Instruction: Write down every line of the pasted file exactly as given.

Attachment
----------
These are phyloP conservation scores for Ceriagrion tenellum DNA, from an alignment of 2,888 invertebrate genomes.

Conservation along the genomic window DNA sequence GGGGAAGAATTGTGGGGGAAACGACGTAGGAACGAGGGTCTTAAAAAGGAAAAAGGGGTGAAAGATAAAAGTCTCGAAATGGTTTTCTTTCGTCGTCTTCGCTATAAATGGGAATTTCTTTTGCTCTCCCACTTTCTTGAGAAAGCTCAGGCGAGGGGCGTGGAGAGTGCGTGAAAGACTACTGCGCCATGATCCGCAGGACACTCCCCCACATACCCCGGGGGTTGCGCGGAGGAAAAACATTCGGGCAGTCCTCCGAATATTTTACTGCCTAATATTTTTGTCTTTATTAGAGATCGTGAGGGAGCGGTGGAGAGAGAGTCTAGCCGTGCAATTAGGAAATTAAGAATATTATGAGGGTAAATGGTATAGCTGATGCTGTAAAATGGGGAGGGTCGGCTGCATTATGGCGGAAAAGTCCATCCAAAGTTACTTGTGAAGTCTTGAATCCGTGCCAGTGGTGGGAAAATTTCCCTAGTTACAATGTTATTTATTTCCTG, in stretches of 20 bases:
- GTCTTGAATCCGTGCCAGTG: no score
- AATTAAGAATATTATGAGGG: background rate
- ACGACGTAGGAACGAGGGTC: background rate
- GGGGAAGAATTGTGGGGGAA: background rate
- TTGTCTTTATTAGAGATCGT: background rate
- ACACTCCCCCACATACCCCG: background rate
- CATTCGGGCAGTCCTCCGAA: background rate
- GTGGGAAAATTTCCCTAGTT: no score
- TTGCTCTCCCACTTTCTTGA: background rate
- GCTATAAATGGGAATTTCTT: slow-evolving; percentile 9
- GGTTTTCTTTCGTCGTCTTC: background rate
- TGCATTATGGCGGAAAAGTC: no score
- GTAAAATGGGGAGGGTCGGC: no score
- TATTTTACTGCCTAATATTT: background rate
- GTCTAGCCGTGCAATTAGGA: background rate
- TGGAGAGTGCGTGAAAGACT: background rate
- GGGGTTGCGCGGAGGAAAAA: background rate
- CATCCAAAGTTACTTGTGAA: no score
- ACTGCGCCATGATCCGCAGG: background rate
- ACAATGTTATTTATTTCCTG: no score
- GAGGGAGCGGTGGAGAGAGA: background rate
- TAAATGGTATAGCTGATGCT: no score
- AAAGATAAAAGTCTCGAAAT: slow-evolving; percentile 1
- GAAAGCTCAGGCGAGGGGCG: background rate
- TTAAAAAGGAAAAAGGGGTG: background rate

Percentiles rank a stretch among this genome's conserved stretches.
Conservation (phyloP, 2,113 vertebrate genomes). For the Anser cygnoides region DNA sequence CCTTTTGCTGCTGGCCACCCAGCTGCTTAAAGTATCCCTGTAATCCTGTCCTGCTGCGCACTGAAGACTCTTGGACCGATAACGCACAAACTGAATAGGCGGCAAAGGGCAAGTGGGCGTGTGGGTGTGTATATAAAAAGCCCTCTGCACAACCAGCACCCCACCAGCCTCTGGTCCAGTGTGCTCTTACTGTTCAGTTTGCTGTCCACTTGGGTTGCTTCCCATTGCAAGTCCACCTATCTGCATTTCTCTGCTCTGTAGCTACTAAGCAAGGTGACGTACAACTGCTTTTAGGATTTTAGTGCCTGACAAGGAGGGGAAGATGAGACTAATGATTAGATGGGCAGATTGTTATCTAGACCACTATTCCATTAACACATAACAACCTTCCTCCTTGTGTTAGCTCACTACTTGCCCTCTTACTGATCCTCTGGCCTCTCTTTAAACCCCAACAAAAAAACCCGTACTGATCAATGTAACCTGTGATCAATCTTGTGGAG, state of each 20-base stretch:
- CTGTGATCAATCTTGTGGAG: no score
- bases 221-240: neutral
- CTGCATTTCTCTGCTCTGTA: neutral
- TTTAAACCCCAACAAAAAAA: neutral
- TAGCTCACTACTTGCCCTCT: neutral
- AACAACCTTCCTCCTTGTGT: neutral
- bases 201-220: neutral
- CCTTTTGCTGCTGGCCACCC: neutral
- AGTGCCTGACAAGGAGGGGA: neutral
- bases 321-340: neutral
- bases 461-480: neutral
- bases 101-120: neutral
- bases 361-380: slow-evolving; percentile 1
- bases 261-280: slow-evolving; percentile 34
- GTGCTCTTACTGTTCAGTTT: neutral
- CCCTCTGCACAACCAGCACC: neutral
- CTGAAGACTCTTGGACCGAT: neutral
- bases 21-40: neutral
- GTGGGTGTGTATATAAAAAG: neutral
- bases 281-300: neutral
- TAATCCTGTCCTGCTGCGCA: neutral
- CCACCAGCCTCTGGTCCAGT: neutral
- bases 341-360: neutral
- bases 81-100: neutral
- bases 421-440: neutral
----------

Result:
These are phyloP conservation scores for Ceriagrion tenellum DNA, from an alignment of 2,888 invertebrate genomes.

Conservation along the genomic window DNA sequence GGGGAAGAATTGTGGGGGAAACGACGTAGGAACGAGGGTCTTAAAAAGGAAAAAGGGGTGAAAGATAAAAGTCTCGAAATGGTTTTCTTTCGTCGTCTTCGCTATAAATGGGAATTTCTTTTGCTCTCCCACTTTCTTGAGAAAGCTCAGGCGAGGGGCGTGGAGAGTGCGTGAAAGACTACTGCGCCATGATCCGCAGGACACTCCCCCACATACCCCGGGGGTTGCGCGGAGGAAAAACATTCGGGCAGTCCTCCGAATATTTTACTGCCTAATATTTTTGTCTTTATTAGAGATCGTGAGGGAGCGGTGGAGAGAGAGTCTAGCCGTGCAATTAGGAAATTAAGAATATTATGAGGGTAAATGGTATAGCTGATGCTGTAAAATGGGGAGGGTCGGCTGCATTATGGCGGAAAAGTCCATCCAAAGTTACTTGTGAAGTCTTGAATCCGTGCCAGTGGTGGGAAAATTTCCCTAGTTACAATGTTATTTATTTCCTG, in stretches of 20 bases:
- GTCTTGAATCCGTGCCAGTG: no score
- AATTAAGAATATTATGAGGG: background rate
- ACGACGTAGGAACGAGGGTC: background rate
- GGGGAAGAATTGTGGGGGAA: background rate
- TTGTCTTTATTAGAGATCGT: background rate
- ACACTCCCCCACATACCCCG: background rate
- CATTCGGGCAGTCCTCCGAA: background rate
- GTGGGAAAATTTCCCTAGTT: no score
- TTGCTCTCCCACTTTCTTGA: background rate
- GCTATAAATGGGAATTTCTT: slow-evolving; percentile 9
- GGTTTTCTTTCGTCGTCTTC: background rate
- TGCATTATGGCGGAAAAGTC: no score
- GTAAAATGGGGAGGGTCGGC: no score
- TATTTTACTGCCTAATATTT: background rate
- GTCTAGCCGTGCAATTAGGA: background rate
- TGGAGAGTGCGTGAAAGACT: background rate
- GGGGTTGCGCGGAGGAAAAA: background rate
- CATCCAAAGTTACTTGTGAA: no score
- ACTGCGCCATGATCCGCAGG: background rate
- ACAATGTTATTTATTTCCTG: no score
- GAGGGAGCGGTGGAGAGAGA: background rate
- TAAATGGTATAGCTGATGCT: no score
- AAAGATAAAAGTCTCGAAAT: slow-evolving; percentile 1
- GAAAGCTCAGGCGAGGGGCG: background rate
- TTAAAAAGGAAAAAGGGGTG: background rate

Percentiles rank a stretch among this genome's conserved stretches.
Conservation (phyloP, 2,113 vertebrate genomes). For the Anser cygnoides region DNA sequence CCTTTTGCTGCTGGCCACCCAGCTGCTTAAAGTATCCCTGTAATCCTGTCCTGCTGCGCACTGAAGACTCTTGGACCGATAACGCACAAACTGAATAGGCGGCAAAGGGCAAGTGGGCGTGTGGGTGTGTATATAAAAAGCCCTCTGCACAACCAGCACCCCACCAGCCTCTGGTCCAGTGTGCTCTTACTGTTCAGTTTGCTGTCCACTTGGGTTGCTTCCCATTGCAAGTCCACCTATCTGCATTTCTCTGCTCTGTAGCTACTAAGCAAGGTGACGTACAACTGCTTTTAGGATTTTAGTGCCTGACAAGGAGGGGAAGATGAGACTAATGATTAGATGGGCAGATTGTTATCTAGACCACTATTCCATTAACACATAACAACCTTCCTCCTTGTGTTAGCTCACTACTTGCCCTCTTACTGATCCTCTGGCCTCTCTTTAAACCCCAACAAAAAAACCCGTACTGATCAATGTAACCTGTGATCAATCTTGTGGAG, state of each 20-base stretch:
- CTGTGATCAATCTTGTGGAG: no score
- bases 221-240: neutral
- CTGCATTTCTCTGCTCTGTA: neutral
- TTTAAACCCCAACAAAAAAA: neutral
- TAGCTCACTACTTGCCCTCT: neutral
- AACAACCTTCCTCCTTGTGT: neutral
- bases 201-220: neutral
- CCTTTTGCTGCTGGCCACCC: neutral
- AGTGCCTGACAAGGAGGGGA: neutral
- bases 321-340: neutral
- bases 461-480: neutral
- bases 101-120: neutral
- bases 361-380: slow-evolving; percentile 1
- bases 261-280: slow-evolving; percentile 34
- GTGCTCTTACTGTTCAGTTT: neutral
- CCCTCTGCACAACCAGCACC: neutral
- CTGAAGACTCTTGGACCGAT: neutral
- bases 21-40: neutral
- GTGGGTGTGTATATAAAAAG: neutral
- bases 281-300: neutral
- TAATCCTGTCCTGCTGCGCA: neutral
- CCACCAGCCTCTGGTCCAGT: neutral
- bases 341-360: neutral
- bases 81-100: neutral
- bases 421-440: neutral